The Genovan architect Renzo Piano is justly celebrated for the beautiful, natural white light that he puts into his designs. Notable successes in this regard are the Menil Collection in Houston (1986) and the recently opened Nasher Sculpture Center in Dallas. So it was with some anticipation that I traveled to the Swiss capital of Bern to take a look Piano's newest museum, the new Paul Klee Center, which opened on June 20, 2005.
During his lifetime, Paul Klee had an uneasy relationship with Bern. But, like other cities that have claimed long-lost native sons (the birthday of exile James Joyce is now a Dublin holiday, despite the fact that it was the scorn of his fellow Irishmen that caused him to leave), Bern has reclaimed Klee, even though he was denied Swiss citizenship while he was alive.
The decision to build a museum to house 4,000 Klee works works that had, until now, been on loan to other museums or in storage, and that represent some 40% of the artist's oeuvre was the brainchild of Klee's grandson, the 65-year-old Alexander Klee, who owns a substantial number of these pieces. The burly Bernese never met his grandfather, but recalls living with thousands of pictures that were hung in double rows, and "thinking nothing of all those pictures on the walls." In 1997, Klee's daughter-in-law, Livia Klee-Meyer (Alexander Klee's stepmother), agreed that she would contribute her own collection on the condition that the city build a museum dedicated specifically to Klee's legacy -- much to the chagrin of the original Kunstmuseum in Bern, an institution which has exhibited Klee for the past 40 years.
But city elders recognized that a new museum designed by a famous architect could turn ignoble Bern into a Bilbao, and along with proceeds from a city lottery, wealthy locals such as Maurice Mueller (inventor of the artificial hip) donated more than $60 million and a large piece of land that overlooked the highway. Total cost of the Center: $85 million. To design the museum, star donor Mueller suggested his friend, architect Renzo Piano, who was hired for the job without competition.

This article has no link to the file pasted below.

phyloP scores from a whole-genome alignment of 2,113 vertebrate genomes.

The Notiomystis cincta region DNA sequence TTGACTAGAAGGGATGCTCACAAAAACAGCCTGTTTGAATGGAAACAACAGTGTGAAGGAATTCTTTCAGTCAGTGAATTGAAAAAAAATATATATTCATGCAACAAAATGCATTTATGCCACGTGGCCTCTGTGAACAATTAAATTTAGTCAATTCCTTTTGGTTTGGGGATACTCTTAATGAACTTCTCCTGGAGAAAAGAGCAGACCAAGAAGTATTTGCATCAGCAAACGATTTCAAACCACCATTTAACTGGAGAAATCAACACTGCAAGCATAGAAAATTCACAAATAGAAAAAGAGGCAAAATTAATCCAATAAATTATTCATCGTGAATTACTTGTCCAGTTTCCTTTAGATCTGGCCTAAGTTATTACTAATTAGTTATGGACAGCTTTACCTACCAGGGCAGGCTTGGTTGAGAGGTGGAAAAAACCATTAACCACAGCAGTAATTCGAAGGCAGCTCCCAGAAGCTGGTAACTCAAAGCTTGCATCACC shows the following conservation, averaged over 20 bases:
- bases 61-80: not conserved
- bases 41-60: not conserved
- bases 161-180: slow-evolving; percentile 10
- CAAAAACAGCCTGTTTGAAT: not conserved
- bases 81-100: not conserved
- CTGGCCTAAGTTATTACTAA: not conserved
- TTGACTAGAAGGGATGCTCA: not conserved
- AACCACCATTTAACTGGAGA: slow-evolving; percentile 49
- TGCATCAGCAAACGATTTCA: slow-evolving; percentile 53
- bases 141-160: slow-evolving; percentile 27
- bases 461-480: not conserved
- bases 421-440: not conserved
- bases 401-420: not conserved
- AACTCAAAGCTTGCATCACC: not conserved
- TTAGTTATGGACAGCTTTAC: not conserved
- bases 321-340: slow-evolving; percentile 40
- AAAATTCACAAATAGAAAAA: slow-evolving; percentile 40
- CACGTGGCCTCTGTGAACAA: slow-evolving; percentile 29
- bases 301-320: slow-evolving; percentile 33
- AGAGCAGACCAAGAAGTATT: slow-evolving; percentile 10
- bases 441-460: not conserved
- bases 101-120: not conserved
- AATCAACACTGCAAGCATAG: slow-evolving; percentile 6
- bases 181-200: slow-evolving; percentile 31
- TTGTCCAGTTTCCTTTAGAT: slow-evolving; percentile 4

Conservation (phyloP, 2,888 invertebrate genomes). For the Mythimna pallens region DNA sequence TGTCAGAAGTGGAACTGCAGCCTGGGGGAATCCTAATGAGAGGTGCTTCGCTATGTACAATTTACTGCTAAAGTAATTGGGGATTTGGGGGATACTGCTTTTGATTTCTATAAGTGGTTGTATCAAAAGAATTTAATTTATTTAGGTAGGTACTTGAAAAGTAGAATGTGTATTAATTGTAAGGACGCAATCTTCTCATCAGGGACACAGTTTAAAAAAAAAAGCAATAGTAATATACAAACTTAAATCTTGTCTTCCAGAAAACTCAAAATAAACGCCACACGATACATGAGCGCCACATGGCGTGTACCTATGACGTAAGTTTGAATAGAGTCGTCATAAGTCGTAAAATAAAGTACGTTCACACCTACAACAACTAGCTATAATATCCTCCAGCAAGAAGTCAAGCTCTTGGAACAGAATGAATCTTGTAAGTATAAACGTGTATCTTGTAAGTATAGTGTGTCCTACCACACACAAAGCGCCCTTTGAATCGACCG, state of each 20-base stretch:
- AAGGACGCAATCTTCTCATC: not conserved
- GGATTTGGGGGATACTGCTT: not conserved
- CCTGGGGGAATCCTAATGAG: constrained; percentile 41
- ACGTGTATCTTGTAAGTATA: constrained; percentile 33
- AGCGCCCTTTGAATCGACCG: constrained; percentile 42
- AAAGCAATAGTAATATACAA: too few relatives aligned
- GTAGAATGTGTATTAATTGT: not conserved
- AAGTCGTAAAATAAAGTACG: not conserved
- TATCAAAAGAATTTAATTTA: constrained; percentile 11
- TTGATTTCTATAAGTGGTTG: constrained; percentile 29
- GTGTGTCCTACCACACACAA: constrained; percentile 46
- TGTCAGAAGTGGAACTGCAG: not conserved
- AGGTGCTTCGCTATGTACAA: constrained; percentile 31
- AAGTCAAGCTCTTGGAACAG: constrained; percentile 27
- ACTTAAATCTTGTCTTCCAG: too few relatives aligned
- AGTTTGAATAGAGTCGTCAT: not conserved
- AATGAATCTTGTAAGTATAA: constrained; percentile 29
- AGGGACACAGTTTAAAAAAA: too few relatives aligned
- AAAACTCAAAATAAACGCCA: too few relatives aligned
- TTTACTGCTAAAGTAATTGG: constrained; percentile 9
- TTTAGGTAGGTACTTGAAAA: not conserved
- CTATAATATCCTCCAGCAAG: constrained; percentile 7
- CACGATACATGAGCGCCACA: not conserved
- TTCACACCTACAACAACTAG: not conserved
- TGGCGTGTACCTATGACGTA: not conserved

Piano was given carte blanche, with the (practical, Swiss) proviso that in addition to the museum he create a multi-purpose civic facility that could be rented out convention-style to offset operating costs. (Response has been terrific, and the facilities are fully booked for the following year.)
Piano responded by designing what he calls a work of "land art [M]ore a work of topography than of architecture," consisting of three steel and glass hills mimicking the rolling landscape that surrounds the site and the Alps in the background. On one side, the gently undulating mounds are sunk into the earth, as if in deference to Klee's gravesite, which is situated nearby. It is only when approached from the highway that the three curvilinear structures are fully visible.
It is clear that for Piano, Klee's legacy as one of the "great teachers of the Bauhaus" is referenced not only in the spare, functional vocabulary of the space, but also in the spirit of the Center, where two of the three buildings house a new concert hall, caf, Klee archives and a children's museum. Although crowds of locals gathered on the opening day in the caf or at the children's museum where kids were busy collaging together Klee-like works, only a few ventured into the heart of the Center, the Klee museum. Perhaps the 14 Swiss Franc admission fee was a barrier.
Due to the fragile nature of many of the works on paper which were done with diverse materials, including burlap and sandpaper, Piano had to use artificial light (between 50 and 120 lux) in the galleries. The result is more of a cavern-like interior, as opposed to the glorious, light-filled chambers of the architect's other museums. Temporary walls suspended from the ceiling enable museum curator Michael Baumgartner to create a dynamic installation. "We wanted to make a strong statement right at the beginning," Baumgartner enthused.
In addition to the more famous works, such as 1939's High Spirits (depicting a stick man balancing on a tightrope), the opening exhibit, titled "Nulla dies sine linea" ("not a day without line/drawing") featured Insula Dulcamara (1938), one of the artist's signature paintings, made the year before his death. Also dotting the galleries are hand puppets that Klee made for his son Felix between 1916 and 1925. The variety of materials, and the inventiveness and whimsy bring to mind Alexander Calder's "Circus" figures.
With such a wealth of works gathered from private hands works that have never before been exhibited and Renzo Piano's truly original design, it is inevitable that the Paul Klee Center will become an international destination. Not just for art historians and Klee lovers, but for cultural tourists who now have a reason to leave Basel behind.
DEBORAH RIPLEY is a New York art dealer who writes on art.